Neither argument—the operational or the poetic—made sense. In the language of Manstein’s beloved chess, 6th Army was not a pawn to be thrown away to gain position. As one German staff officer put it, “An army of 300,000 men is not a machine gun nest or a bunker whose defenders may, under certain circumstances, be sacrificed for the whole.” The loss of 6th Army was a catastrophe, pure and simple. These passages reveal an inglorious side of Manstein, as do his repeated attempts in Lost Victories to cast blame on others—whether Hitler or 6th Army’s commander, General Friedrich Paulus. Convinced of his own genius, however, perhaps Manstein could not have done otherwise.
With Winter Storm’s failure, the campaign entered its second stage. For the moment, the Red Army was ascendant, launching a series of huge offensives west of Stalingrad: In December, Operation Little Saturn smashed the Italian 8th Army. January’s Ostrogozhsk-Rossosh Offensive (named for the towns that were the initial objectives) targeted the Hungarian 2nd Army. Operation Gallop saw Soviet armies hurtling full bore across the Donets River to the south and southwest. And Operation Star, in early February, came close to destroying the German 2nd Army. This collective strategic offensive sought nothing less than to smash all of Germany’s armies on the southern front.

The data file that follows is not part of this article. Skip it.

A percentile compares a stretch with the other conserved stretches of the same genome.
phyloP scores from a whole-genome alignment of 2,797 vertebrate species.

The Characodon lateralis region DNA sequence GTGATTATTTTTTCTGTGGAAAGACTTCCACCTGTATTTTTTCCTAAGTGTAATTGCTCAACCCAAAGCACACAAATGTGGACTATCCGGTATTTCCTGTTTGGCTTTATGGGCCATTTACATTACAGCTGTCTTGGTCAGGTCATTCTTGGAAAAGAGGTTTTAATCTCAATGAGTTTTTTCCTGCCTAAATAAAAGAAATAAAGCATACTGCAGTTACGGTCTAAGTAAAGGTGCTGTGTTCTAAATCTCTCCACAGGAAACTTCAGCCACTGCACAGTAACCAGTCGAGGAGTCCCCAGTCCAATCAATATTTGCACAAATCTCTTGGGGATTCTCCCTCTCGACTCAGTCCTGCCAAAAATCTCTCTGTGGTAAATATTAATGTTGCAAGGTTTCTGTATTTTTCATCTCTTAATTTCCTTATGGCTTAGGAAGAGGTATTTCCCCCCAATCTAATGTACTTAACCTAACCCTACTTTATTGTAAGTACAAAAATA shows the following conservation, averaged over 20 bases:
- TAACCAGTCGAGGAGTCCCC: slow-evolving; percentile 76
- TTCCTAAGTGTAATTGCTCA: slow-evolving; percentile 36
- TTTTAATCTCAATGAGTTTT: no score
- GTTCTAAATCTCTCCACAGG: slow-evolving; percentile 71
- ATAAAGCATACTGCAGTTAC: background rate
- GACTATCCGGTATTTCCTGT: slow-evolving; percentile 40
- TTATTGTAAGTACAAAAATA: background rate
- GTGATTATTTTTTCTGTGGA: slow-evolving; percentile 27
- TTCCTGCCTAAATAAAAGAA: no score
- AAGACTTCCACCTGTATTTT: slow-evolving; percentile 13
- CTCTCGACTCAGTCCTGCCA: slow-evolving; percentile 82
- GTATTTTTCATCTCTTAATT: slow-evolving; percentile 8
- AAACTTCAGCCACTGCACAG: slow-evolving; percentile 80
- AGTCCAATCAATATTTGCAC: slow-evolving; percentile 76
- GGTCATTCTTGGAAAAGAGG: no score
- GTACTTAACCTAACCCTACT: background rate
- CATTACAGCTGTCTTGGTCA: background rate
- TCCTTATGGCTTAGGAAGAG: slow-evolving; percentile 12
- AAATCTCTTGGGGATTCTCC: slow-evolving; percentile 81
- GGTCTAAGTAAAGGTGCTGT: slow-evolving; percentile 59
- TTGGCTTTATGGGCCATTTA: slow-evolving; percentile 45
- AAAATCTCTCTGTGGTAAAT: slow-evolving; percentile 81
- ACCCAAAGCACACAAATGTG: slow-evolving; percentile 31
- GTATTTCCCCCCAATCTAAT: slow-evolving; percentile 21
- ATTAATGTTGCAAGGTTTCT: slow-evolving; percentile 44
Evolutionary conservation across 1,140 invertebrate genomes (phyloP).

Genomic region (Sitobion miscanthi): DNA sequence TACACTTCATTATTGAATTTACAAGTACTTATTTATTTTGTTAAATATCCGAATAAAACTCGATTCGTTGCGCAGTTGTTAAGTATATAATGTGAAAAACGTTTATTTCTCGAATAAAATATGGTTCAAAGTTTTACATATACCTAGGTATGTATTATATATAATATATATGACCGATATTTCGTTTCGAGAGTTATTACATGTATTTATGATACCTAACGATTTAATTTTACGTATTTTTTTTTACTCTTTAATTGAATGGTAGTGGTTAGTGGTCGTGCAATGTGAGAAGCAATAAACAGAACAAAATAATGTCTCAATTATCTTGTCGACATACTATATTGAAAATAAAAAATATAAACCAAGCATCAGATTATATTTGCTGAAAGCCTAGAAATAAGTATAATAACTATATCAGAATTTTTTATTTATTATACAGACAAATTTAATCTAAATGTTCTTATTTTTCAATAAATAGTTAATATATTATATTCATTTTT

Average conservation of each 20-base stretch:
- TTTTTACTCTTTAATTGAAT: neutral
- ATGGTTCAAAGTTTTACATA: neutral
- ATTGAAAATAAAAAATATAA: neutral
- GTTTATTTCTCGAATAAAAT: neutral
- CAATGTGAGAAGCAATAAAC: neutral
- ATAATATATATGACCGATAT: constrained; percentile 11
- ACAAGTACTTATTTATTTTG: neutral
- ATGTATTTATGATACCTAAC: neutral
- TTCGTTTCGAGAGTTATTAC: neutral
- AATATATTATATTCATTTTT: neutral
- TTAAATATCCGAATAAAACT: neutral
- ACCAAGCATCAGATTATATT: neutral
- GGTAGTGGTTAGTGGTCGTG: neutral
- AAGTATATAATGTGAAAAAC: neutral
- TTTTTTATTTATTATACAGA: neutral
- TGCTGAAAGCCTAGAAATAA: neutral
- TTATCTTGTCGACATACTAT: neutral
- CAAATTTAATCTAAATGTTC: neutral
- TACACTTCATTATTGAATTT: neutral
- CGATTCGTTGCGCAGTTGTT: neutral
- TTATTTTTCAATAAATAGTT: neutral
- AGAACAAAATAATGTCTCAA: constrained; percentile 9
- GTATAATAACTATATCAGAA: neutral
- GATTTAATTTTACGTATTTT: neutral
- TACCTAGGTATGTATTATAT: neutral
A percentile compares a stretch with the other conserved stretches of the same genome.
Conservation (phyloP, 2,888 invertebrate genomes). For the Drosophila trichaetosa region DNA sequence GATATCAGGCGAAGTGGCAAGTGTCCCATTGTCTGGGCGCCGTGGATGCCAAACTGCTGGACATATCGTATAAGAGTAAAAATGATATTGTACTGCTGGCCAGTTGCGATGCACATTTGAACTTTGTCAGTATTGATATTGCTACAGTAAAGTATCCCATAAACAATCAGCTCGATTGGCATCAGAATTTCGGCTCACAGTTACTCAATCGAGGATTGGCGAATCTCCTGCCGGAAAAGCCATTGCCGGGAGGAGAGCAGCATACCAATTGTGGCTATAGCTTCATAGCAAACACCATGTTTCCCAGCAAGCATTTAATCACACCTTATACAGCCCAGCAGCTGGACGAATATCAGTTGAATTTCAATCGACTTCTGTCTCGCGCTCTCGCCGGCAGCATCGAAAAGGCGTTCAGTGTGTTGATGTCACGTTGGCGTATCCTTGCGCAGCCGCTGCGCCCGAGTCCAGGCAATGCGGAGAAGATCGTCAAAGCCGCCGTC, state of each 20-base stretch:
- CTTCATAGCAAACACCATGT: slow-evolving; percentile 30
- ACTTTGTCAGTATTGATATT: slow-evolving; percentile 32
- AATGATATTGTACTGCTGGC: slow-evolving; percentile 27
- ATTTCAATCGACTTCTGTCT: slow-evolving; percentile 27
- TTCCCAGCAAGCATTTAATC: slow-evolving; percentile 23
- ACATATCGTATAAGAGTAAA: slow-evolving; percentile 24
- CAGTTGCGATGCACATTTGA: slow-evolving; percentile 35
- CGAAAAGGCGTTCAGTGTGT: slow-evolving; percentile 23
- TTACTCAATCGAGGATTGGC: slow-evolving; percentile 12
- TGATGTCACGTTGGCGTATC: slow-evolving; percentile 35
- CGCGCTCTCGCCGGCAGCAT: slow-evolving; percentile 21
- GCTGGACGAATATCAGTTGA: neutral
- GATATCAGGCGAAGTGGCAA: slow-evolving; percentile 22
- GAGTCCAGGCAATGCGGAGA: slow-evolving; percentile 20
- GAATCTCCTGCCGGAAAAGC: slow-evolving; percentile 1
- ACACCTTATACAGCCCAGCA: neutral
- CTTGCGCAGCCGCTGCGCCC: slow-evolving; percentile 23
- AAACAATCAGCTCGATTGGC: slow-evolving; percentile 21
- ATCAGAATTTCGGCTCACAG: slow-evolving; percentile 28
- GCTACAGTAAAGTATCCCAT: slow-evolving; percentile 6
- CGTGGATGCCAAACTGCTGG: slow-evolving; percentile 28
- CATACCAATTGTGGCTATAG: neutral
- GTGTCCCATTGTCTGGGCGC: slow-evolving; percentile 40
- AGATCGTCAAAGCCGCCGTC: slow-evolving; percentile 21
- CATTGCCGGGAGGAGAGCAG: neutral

Manstein had minimal ability to resist the Russian onslaught. Essentially managing chaos, he shifted units hither and yon as emergencies arose, and inserted meager reinforcements as they arrived. In his few spare moments, he tried to talk sense into the high command—i.e. Hitler—urging the evacuation of the Caucasus and consolidation of Germany’s weak forces. He met only frustration, as did most officers who tried to get the Führer to approve a retreat. Only after a month of browbeating by the persuasive General Zeitzler did Hitler agree to withdraw Army Group A from the Caucasus.
The late January evacuation of the Caucasus led this sprawling campaign into its third stage. The Soviet offensives were reaching what the great philosopher of war Karl von Clausewitz called a “culmination point,” at which energy flags, friction rises, and the machine stops. Soviet supplies—especially fuel—were running low, Russian tank corps were losing their cutting edge, and men were near exhaustion. It had been an amazing ride for the Red Army: starting at Stalingrad, it had crossed two major rivers and driven 500 miles into the vast open spaces of the southern Soviet Union. In all, it was one of the most successful military campaigns ever. But the ravages were starting to show, and Soviet fighting strength was half what it had been at the offensive’s start.